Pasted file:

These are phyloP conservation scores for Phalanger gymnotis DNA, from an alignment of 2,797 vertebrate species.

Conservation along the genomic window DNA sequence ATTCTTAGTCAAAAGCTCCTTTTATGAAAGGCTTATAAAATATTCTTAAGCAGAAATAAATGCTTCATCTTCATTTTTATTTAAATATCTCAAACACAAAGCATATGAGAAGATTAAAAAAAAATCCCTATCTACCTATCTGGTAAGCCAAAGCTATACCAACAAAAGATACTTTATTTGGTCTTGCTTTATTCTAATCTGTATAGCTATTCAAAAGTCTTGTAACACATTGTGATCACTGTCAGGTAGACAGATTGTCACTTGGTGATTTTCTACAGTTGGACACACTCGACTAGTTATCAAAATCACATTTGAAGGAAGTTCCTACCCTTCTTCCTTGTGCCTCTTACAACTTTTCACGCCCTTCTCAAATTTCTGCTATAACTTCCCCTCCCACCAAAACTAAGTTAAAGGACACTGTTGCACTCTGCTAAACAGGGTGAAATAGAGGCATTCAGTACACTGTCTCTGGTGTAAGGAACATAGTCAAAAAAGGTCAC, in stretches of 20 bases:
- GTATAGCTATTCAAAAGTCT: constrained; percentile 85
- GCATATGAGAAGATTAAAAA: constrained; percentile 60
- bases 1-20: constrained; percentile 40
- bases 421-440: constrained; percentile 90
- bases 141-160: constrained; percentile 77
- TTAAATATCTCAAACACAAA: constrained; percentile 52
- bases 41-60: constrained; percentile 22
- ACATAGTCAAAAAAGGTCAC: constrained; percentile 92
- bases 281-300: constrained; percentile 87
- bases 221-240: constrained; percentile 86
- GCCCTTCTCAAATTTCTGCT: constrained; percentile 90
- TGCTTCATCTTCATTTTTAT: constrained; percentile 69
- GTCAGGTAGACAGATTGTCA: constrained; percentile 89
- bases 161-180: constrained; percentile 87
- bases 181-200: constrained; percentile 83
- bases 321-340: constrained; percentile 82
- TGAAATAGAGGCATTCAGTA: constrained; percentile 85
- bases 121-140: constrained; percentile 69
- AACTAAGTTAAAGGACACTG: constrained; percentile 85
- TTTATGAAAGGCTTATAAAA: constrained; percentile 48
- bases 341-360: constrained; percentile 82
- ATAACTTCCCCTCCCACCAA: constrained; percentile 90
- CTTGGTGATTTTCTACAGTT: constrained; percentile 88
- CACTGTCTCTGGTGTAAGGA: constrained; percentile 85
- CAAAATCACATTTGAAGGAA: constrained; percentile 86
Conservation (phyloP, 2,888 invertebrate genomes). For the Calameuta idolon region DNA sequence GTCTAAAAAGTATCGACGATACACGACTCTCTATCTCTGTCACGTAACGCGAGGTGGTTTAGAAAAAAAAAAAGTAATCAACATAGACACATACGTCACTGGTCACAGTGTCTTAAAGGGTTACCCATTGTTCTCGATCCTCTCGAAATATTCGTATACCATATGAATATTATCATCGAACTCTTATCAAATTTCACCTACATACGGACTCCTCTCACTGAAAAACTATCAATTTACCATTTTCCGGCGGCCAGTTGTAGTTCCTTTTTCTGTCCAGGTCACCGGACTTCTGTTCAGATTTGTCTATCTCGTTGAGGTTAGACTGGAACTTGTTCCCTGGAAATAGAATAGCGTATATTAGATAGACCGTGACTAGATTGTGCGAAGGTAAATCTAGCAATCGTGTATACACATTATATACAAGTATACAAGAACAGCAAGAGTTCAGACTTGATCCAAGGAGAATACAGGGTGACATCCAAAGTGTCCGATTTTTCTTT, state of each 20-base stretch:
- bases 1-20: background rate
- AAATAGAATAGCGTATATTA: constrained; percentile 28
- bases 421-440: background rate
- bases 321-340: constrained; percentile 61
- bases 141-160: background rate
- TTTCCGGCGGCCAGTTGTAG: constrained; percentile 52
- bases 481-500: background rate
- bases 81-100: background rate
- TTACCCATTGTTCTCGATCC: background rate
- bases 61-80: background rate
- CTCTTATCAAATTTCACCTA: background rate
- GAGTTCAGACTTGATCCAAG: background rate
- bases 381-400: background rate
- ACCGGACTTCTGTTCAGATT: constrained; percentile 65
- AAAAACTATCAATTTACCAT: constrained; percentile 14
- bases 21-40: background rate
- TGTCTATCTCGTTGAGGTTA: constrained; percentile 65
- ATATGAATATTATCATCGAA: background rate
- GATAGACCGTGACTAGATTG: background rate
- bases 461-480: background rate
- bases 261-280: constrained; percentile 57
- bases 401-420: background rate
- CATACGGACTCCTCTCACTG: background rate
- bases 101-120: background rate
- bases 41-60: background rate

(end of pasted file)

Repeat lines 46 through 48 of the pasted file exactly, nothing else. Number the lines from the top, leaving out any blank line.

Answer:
- ATATGAATATTATCATCGAA: background rate
- GATAGACCGTGACTAGATTG: background rate
- bases 461-480: background rate